In Joseph Addison’s play Cato Cato is asked what it would take for him to be Caesar’s “friend” - his answer is that Caesar would have to first “disband his legions” and then “restore the commonwealth to liberty” (1713)
In Act II Scene II of Addison’s play, Decius, the Ambassador from Caesar, asks Cato what it would take for Cato to be Caesar’s "friend" as Caesar began using his military successes to pave the way to his political conquest of Rome:
Bid him disband his legions, Restore the commonwealth to liberty, Submit his actions to the public censure, And stand the judgment of a Roman senate: Bid him do this, and Cato is his friend.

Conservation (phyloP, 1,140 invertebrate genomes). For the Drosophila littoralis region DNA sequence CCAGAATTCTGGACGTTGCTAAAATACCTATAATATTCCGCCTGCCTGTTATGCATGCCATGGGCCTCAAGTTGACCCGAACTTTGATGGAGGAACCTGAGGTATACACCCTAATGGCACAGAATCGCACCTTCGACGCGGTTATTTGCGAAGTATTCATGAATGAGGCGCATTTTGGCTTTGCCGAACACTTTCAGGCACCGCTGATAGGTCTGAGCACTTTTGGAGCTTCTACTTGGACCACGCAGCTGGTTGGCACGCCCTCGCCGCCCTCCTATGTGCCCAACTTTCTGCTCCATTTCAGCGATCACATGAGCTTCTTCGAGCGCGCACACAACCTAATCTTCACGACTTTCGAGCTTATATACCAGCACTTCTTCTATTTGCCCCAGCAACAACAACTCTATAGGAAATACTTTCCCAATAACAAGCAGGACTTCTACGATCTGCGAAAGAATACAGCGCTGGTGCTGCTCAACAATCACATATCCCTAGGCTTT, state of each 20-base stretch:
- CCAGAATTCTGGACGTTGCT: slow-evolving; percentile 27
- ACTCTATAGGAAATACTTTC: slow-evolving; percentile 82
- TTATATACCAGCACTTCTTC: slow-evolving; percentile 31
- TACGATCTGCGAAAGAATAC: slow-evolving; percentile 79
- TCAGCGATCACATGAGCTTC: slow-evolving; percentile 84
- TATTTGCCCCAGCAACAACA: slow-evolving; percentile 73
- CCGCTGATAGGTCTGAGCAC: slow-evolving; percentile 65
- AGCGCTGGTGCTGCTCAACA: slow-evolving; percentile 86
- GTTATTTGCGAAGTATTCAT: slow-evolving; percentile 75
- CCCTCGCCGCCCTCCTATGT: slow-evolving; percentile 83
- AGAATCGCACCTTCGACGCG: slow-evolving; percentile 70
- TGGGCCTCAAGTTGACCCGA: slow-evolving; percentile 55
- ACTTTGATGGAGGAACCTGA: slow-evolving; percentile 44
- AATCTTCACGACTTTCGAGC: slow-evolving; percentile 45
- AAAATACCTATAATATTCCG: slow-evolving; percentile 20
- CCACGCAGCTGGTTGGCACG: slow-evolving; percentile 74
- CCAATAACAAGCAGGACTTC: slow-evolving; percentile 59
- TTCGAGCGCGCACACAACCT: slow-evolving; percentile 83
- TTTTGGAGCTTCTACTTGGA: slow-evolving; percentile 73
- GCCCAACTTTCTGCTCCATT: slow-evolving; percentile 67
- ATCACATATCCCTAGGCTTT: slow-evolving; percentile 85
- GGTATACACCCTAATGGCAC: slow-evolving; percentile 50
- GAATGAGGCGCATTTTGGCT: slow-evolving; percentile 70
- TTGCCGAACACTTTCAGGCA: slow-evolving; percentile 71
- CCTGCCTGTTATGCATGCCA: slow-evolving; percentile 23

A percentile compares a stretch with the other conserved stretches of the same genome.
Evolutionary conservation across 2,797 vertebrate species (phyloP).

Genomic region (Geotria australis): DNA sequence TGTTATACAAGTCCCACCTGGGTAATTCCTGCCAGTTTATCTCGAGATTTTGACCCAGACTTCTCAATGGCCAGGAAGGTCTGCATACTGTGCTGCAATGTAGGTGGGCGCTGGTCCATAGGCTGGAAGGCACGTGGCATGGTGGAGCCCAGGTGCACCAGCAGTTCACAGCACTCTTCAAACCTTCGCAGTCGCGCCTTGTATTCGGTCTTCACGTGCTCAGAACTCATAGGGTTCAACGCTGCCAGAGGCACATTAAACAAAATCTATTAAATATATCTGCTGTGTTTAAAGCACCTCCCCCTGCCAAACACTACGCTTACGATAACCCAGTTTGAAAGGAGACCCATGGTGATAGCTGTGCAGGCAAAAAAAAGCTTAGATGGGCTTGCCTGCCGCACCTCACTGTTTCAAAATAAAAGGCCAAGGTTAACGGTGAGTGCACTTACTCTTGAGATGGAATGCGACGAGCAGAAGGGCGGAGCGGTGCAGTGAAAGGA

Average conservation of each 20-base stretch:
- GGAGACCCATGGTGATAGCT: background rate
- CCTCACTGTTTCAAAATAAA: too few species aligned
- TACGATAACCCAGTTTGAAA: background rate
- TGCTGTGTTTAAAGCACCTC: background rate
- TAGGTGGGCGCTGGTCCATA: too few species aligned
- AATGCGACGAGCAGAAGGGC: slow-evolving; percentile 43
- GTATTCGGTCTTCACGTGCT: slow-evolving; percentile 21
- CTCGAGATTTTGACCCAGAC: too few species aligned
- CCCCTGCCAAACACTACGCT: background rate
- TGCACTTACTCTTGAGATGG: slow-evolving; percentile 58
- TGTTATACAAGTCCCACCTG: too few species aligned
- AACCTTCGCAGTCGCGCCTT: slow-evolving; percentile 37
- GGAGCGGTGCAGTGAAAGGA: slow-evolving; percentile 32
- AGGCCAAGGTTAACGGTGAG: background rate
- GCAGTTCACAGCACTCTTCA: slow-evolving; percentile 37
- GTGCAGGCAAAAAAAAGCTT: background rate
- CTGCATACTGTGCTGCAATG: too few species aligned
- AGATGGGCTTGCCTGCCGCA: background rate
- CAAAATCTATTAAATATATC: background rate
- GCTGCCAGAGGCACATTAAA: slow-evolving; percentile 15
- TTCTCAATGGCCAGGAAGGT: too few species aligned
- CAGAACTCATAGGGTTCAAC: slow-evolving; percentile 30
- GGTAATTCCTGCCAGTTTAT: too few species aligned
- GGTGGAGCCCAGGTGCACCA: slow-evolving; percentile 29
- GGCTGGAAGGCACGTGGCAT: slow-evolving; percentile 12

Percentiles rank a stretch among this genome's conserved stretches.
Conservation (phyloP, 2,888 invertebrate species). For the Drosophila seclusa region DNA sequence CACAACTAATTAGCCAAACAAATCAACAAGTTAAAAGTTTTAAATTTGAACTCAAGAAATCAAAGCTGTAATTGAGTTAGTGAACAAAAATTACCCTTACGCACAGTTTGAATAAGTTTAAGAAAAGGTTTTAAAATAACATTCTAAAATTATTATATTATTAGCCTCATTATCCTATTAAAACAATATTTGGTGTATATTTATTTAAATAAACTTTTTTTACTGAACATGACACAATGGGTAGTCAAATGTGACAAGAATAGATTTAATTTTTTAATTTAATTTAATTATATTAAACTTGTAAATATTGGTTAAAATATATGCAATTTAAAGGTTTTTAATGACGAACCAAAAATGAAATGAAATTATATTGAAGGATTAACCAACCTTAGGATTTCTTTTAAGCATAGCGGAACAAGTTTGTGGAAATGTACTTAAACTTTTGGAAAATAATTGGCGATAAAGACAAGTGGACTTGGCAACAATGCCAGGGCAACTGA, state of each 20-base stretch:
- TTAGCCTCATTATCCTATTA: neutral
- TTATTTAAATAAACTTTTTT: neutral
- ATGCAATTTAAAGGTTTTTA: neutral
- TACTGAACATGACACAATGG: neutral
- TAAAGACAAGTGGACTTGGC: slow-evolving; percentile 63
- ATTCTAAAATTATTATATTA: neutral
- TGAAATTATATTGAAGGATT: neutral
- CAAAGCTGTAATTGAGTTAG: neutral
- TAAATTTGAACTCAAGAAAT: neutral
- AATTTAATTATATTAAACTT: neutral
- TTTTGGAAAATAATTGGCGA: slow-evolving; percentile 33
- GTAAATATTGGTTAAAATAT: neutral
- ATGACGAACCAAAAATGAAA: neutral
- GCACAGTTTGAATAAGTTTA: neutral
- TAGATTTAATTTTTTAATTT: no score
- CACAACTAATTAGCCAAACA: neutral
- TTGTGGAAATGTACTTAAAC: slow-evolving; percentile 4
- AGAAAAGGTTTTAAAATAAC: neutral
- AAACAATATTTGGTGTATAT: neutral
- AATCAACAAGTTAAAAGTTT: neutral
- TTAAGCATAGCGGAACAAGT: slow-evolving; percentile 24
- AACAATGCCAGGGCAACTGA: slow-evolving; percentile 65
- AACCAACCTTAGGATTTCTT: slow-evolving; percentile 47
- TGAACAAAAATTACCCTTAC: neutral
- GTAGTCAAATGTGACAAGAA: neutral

The image of Caesar as the general and then dictator who turned Rome from a republic into an empire fascinated 18th century intellectuals. There seemed to be two schools of thought on the issue: those who focused on Brutus the assassin who used violence to end Caesar’s life in order to save the Republic (an act of tyrannicide); and those who focused on Cato who used political and moral suasion to oppose Caesar. Shakespeare and Voltaire wrote plays in which Brutus played an important role. Trenchard and Gordon in Cato’s Letters and Addison in this play turned to the figure of Cato. This debate came to mind in early 2005 when Liberty Fund published its edition of Addison’s play.